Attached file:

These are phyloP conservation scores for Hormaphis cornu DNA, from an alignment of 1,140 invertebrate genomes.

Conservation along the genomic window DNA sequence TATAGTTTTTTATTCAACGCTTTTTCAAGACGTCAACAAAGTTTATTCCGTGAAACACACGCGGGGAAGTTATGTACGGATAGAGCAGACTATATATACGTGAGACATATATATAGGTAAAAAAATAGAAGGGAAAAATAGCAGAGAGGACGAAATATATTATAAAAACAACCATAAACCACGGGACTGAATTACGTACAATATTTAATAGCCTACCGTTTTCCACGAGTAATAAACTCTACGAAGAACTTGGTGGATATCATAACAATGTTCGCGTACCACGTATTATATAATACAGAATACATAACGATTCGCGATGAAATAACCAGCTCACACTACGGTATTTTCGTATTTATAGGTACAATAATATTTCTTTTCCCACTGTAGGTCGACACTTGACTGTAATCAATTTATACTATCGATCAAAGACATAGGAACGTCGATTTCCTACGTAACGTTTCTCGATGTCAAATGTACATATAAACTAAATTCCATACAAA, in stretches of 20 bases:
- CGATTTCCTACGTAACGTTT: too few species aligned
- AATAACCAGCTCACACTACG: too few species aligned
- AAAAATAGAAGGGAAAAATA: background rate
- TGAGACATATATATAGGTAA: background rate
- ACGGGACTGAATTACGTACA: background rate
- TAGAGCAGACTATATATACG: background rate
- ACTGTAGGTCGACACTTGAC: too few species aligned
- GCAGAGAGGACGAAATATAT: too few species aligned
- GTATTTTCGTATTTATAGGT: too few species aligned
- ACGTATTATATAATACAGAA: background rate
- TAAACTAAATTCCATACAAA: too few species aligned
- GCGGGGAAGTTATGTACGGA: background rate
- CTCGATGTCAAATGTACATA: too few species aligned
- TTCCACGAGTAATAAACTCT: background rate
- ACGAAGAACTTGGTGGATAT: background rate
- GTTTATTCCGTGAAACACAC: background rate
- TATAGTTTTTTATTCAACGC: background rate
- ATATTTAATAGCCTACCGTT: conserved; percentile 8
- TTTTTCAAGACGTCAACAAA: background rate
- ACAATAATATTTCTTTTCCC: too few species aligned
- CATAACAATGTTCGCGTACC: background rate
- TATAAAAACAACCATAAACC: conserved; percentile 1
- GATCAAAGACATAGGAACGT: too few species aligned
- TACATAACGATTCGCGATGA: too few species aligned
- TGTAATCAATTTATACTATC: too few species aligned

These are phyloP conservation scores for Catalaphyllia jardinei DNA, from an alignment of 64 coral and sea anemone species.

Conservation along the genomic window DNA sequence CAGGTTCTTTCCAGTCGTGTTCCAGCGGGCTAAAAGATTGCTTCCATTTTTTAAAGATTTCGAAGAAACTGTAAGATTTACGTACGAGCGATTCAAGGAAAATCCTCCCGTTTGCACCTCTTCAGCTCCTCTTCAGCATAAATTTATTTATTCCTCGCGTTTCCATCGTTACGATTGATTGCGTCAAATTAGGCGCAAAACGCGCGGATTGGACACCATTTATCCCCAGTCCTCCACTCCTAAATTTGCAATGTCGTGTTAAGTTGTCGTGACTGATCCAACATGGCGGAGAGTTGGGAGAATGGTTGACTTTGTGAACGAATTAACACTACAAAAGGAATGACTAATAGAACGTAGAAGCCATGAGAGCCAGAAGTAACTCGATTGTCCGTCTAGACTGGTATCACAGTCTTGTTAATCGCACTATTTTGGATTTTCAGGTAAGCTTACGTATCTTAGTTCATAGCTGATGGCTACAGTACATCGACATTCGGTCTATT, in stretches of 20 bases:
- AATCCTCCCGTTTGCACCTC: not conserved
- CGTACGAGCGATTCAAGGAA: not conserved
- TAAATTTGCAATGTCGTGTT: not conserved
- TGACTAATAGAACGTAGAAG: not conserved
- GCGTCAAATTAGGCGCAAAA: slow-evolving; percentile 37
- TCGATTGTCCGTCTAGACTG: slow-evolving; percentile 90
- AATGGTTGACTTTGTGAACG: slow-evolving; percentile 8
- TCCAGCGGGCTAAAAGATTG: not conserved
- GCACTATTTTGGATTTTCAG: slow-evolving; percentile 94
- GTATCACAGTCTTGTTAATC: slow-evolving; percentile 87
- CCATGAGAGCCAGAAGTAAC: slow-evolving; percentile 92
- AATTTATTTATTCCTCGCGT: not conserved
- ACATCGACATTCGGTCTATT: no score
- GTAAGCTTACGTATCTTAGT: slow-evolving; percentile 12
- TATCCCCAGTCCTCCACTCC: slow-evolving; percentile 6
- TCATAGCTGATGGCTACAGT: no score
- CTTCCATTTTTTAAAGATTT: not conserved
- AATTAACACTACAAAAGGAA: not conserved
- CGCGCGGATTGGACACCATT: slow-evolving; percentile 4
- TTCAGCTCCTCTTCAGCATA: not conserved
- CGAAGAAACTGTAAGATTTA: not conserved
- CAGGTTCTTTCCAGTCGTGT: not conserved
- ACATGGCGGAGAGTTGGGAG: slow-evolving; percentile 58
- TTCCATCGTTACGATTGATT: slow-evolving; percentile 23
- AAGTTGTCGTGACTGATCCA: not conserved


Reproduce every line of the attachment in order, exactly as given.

These are phyloP conservation scores for Hormaphis cornu DNA, from an alignment of 1,140 invertebrate genomes.

Conservation along the genomic window DNA sequence TATAGTTTTTTATTCAACGCTTTTTCAAGACGTCAACAAAGTTTATTCCGTGAAACACACGCGGGGAAGTTATGTACGGATAGAGCAGACTATATATACGTGAGACATATATATAGGTAAAAAAATAGAAGGGAAAAATAGCAGAGAGGACGAAATATATTATAAAAACAACCATAAACCACGGGACTGAATTACGTACAATATTTAATAGCCTACCGTTTTCCACGAGTAATAAACTCTACGAAGAACTTGGTGGATATCATAACAATGTTCGCGTACCACGTATTATATAATACAGAATACATAACGATTCGCGATGAAATAACCAGCTCACACTACGGTATTTTCGTATTTATAGGTACAATAATATTTCTTTTCCCACTGTAGGTCGACACTTGACTGTAATCAATTTATACTATCGATCAAAGACATAGGAACGTCGATTTCCTACGTAACGTTTCTCGATGTCAAATGTACATATAAACTAAATTCCATACAAA, in stretches of 20 bases:
- CGATTTCCTACGTAACGTTT: too few species aligned
- AATAACCAGCTCACACTACG: too few species aligned
- AAAAATAGAAGGGAAAAATA: background rate
- TGAGACATATATATAGGTAA: background rate
- ACGGGACTGAATTACGTACA: background rate
- TAGAGCAGACTATATATACG: background rate
- ACTGTAGGTCGACACTTGAC: too few species aligned
- GCAGAGAGGACGAAATATAT: too few species aligned
- GTATTTTCGTATTTATAGGT: too few species aligned
- ACGTATTATATAATACAGAA: background rate
- TAAACTAAATTCCATACAAA: too few species aligned
- GCGGGGAAGTTATGTACGGA: background rate
- CTCGATGTCAAATGTACATA: too few species aligned
- TTCCACGAGTAATAAACTCT: background rate
- ACGAAGAACTTGGTGGATAT: background rate
- GTTTATTCCGTGAAACACAC: background rate
- TATAGTTTTTTATTCAACGC: background rate
- ATATTTAATAGCCTACCGTT: conserved; percentile 8
- TTTTTCAAGACGTCAACAAA: background rate
- ACAATAATATTTCTTTTCCC: too few species aligned
- CATAACAATGTTCGCGTACC: background rate
- TATAAAAACAACCATAAACC: conserved; percentile 1
- GATCAAAGACATAGGAACGT: too few species aligned
- TACATAACGATTCGCGATGA: too few species aligned
- TGTAATCAATTTATACTATC: too few species aligned

These are phyloP conservation scores for Catalaphyllia jardinei DNA, from an alignment of 64 coral and sea anemone species.

Conservation along the genomic window DNA sequence CAGGTTCTTTCCAGTCGTGTTCCAGCGGGCTAAAAGATTGCTTCCATTTTTTAAAGATTTCGAAGAAACTGTAAGATTTACGTACGAGCGATTCAAGGAAAATCCTCCCGTTTGCACCTCTTCAGCTCCTCTTCAGCATAAATTTATTTATTCCTCGCGTTTCCATCGTTACGATTGATTGCGTCAAATTAGGCGCAAAACGCGCGGATTGGACACCATTTATCCCCAGTCCTCCACTCCTAAATTTGCAATGTCGTGTTAAGTTGTCGTGACTGATCCAACATGGCGGAGAGTTGGGAGAATGGTTGACTTTGTGAACGAATTAACACTACAAAAGGAATGACTAATAGAACGTAGAAGCCATGAGAGCCAGAAGTAACTCGATTGTCCGTCTAGACTGGTATCACAGTCTTGTTAATCGCACTATTTTGGATTTTCAGGTAAGCTTACGTATCTTAGTTCATAGCTGATGGCTACAGTACATCGACATTCGGTCTATT, in stretches of 20 bases:
- AATCCTCCCGTTTGCACCTC: not conserved
- CGTACGAGCGATTCAAGGAA: not conserved
- TAAATTTGCAATGTCGTGTT: not conserved
- TGACTAATAGAACGTAGAAG: not conserved
- GCGTCAAATTAGGCGCAAAA: slow-evolving; percentile 37
- TCGATTGTCCGTCTAGACTG: slow-evolving; percentile 90
- AATGGTTGACTTTGTGAACG: slow-evolving; percentile 8
- TCCAGCGGGCTAAAAGATTG: not conserved
- GCACTATTTTGGATTTTCAG: slow-evolving; percentile 94
- GTATCACAGTCTTGTTAATC: slow-evolving; percentile 87
- CCATGAGAGCCAGAAGTAAC: slow-evolving; percentile 92
- AATTTATTTATTCCTCGCGT: not conserved
- ACATCGACATTCGGTCTATT: no score
- GTAAGCTTACGTATCTTAGT: slow-evolving; percentile 12
- TATCCCCAGTCCTCCACTCC: slow-evolving; percentile 6
- TCATAGCTGATGGCTACAGT: no score
- CTTCCATTTTTTAAAGATTT: not conserved
- AATTAACACTACAAAAGGAA: not conserved
- CGCGCGGATTGGACACCATT: slow-evolving; percentile 4
- TTCAGCTCCTCTTCAGCATA: not conserved
- CGAAGAAACTGTAAGATTTA: not conserved
- CAGGTTCTTTCCAGTCGTGT: not conserved
- ACATGGCGGAGAGTTGGGAG: slow-evolving; percentile 58
- TTCCATCGTTACGATTGATT: slow-evolving; percentile 23
- AAGTTGTCGTGACTGATCCA: not conserved